In June, la Señorita and I set out to train for a half-marathon. She’d trained with a friend, but she’d never had the chance to compete in a race. I’d thought about training, but never had the individual motivation or courage to tackle the feat. As recreational runners, we were in relatively similar physical condition with the same goal: finish.
There were ups and downs along the path of training. Sometimes there was little to no motivation. At other times, we ruined Friday nights and Saturday mornings to run ridiculous lengths. Swollen ankles and sore knees plagued our bodies. Great conversations that filled me with joy. A friend, closer than before. Eating everything that I wanted and fitting into my seventh grade wardrobe.
In training, la Señorita and I had been running slightly better than ten minute miles. That was our goal: ten minute miles. TOTALLY ATTAINABLE. Except that my month of dealing with the hacky crap really caught up with me in the preceding days.
I was a little antsy about running all weekend, even though I wasn’t about to tell anyone. A girl has to keep up her woman of steel image in these parts. The ants in my pants tickled and scratched me all night long and didn’t let me sleep very well. When Sunday morning dawned (err, pre-dawned), I crawled out of bed cranky. I definitely didn’t get enough sleep that night. My lungs were filled with the familiar hacky crap, but I told myself, “WHO CARES. PRETEND IT ISN’T THERE.” Before the sun even thought about rolling out of its eastern pile of warm pillows and blankets, I was warmed up and ready to run farther than I’d ever ran before.
La Señorita and I were obviously excited about getting out there and giving it our best shot. The gun went off and we started the crowded scuttle towards the starting line. Once we got past the first mile, we were able to hit our target pace and keep it steady. Our cheerleaders met us several places along the way. They didn’t look too tired from getting up at the butt crack of dawn.
Then, mile seven came. The air got humid. My lungs got restricted. I could barely breathe. I had to beg la Señorita to slow down. I felt terrible, she was so excited to be passing people. I was excited to put on foot in front of the next. I kept a slow pace with her and complained most of the time. Somewhere between mile eleven and twelve, I started to really lose it. I lost track of time and how far we had gone. If la Señorita hadn’t been there, I might have fallen into the woods to be left for the vultures’ Sunday morning brunch. But she didn’t leave me. In fact, she ran behind me to keep me from stopping. That’s what teams are for: support.
I honestly only remember wanting to cry the last two miles. Keep in mind, only one week previous to this experience, I ran twelve miles without much ado. I remember bearing around the corner into the finish line. I remember running as fast as I could (not fast) and falling into someone’s arms. I remember being taken into the first aid tent and being placed on a cot. I remember being iced up and thinking, “For crying out loud, I am in better shape than this!”
The next hour was very traumatic and I felt very vulnerable. I’ll spare you the gory details, but let it suffice to say that there were IV threats and lots of black puke bags. My emotional state was just about as unstable as my physical state. First of all, I had worked hard so that something like this WOULDN’T happen. Secondly, 3932 strangers were meandering around me. Thirdly, eight good friends were doing the sympathetic half-smile thing while telling me they’re “so proud of me.” I just wanted to hobble into my bed and cry for an hour out of embarrassment.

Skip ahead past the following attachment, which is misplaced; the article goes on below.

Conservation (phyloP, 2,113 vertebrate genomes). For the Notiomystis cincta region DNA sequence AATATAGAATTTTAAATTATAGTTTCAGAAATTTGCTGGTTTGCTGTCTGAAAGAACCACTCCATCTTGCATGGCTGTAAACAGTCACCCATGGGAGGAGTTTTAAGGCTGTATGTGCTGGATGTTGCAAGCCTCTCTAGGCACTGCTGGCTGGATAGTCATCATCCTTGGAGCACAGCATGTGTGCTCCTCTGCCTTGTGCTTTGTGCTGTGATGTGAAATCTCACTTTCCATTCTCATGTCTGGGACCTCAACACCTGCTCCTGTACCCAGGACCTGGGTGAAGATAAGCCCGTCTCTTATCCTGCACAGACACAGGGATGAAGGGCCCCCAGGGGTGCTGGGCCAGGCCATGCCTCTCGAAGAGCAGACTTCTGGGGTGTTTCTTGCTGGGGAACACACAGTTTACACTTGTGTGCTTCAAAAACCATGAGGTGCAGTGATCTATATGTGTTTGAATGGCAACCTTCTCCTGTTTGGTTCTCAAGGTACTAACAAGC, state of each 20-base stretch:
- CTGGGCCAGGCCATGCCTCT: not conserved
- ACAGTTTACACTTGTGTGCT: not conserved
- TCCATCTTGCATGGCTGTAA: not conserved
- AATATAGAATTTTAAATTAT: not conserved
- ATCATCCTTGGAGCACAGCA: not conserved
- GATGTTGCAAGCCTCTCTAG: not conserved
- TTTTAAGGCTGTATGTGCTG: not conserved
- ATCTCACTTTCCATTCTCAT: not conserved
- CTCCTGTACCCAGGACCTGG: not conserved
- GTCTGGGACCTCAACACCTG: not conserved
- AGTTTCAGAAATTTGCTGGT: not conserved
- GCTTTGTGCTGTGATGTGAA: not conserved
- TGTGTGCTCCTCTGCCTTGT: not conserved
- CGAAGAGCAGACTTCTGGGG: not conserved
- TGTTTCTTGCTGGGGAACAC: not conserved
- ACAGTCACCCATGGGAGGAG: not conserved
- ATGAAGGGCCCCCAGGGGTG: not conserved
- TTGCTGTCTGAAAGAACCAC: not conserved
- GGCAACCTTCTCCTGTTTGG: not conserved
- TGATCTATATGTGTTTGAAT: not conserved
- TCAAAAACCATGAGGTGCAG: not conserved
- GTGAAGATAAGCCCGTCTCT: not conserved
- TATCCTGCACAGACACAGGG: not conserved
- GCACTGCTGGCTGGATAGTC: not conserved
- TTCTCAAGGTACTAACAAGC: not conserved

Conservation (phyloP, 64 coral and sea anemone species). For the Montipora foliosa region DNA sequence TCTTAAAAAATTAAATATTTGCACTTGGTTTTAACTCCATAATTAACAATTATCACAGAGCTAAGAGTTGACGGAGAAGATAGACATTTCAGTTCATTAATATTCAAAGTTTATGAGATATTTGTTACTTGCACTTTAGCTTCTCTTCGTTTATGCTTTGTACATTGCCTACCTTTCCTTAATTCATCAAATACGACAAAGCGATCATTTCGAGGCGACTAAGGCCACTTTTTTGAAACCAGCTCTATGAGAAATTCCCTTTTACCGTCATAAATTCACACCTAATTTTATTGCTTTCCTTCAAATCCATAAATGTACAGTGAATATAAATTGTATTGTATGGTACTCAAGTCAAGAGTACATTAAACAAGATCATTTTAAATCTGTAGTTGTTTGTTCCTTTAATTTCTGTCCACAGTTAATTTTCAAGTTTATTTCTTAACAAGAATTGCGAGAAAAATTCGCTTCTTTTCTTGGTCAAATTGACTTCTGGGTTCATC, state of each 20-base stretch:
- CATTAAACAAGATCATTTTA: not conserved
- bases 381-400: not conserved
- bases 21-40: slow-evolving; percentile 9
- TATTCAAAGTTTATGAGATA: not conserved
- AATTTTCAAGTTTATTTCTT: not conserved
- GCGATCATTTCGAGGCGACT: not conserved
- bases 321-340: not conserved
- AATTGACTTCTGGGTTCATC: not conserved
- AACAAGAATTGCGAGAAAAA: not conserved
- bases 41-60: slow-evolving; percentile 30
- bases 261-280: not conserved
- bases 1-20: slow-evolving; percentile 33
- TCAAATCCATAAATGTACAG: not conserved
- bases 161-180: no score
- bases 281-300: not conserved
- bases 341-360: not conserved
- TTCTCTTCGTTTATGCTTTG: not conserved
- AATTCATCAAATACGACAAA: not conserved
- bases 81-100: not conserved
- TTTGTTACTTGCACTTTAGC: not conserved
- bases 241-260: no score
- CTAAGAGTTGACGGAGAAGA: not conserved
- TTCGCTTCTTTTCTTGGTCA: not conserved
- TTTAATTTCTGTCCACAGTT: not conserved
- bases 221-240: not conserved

Nothing like being vulnerable. Nothing like losing your gatorade at the first aid tent. Or at the I-HOP (Thank God Lucy’s Mama was there to explain to other ladies’ room clients that I wasn’t bulimic). Or in front of the ten-year old neighbor boy on a lawn close to home (I just couldn’t make it!).
Somewhere in the midst of my various embarrassing moments, I realized WHY I needed to have this. I am a steely girl. I am an introvert. I am task oriented. I approach my abundant emotions very logically. I needed to experience vulnerability. Loss of control. Loss of self-sufficiency. And that I did. Getting put on an antibiotic three days before an accomplishment of a lifetime was not anything I could predict, control, or stop. It happened and it clued me into that blaring plank in my eye and it showed me how wonderful it is to admit you need help.
I needed encouragement. I needed room-temperature Sprite. I needed to lie prostrate on the floor. I was in need and my needs were provided for. I didn’t have anything to do with the results of the race, la Señorita pushed me to nearly meet our goal on the hardest run of my life. I didn’t have anything to do with finally being able to process food, Roommate nursed me all day long. I didn’t have anything to do with coming to grips with not meeting the ten minute mile goal, that peace was given to me by grace.
I don’t have anything to do with a lot of wonderful things in my life. This race was just a micro-manifestation of a few things I needed to realize so to appreciate those on the larger scale.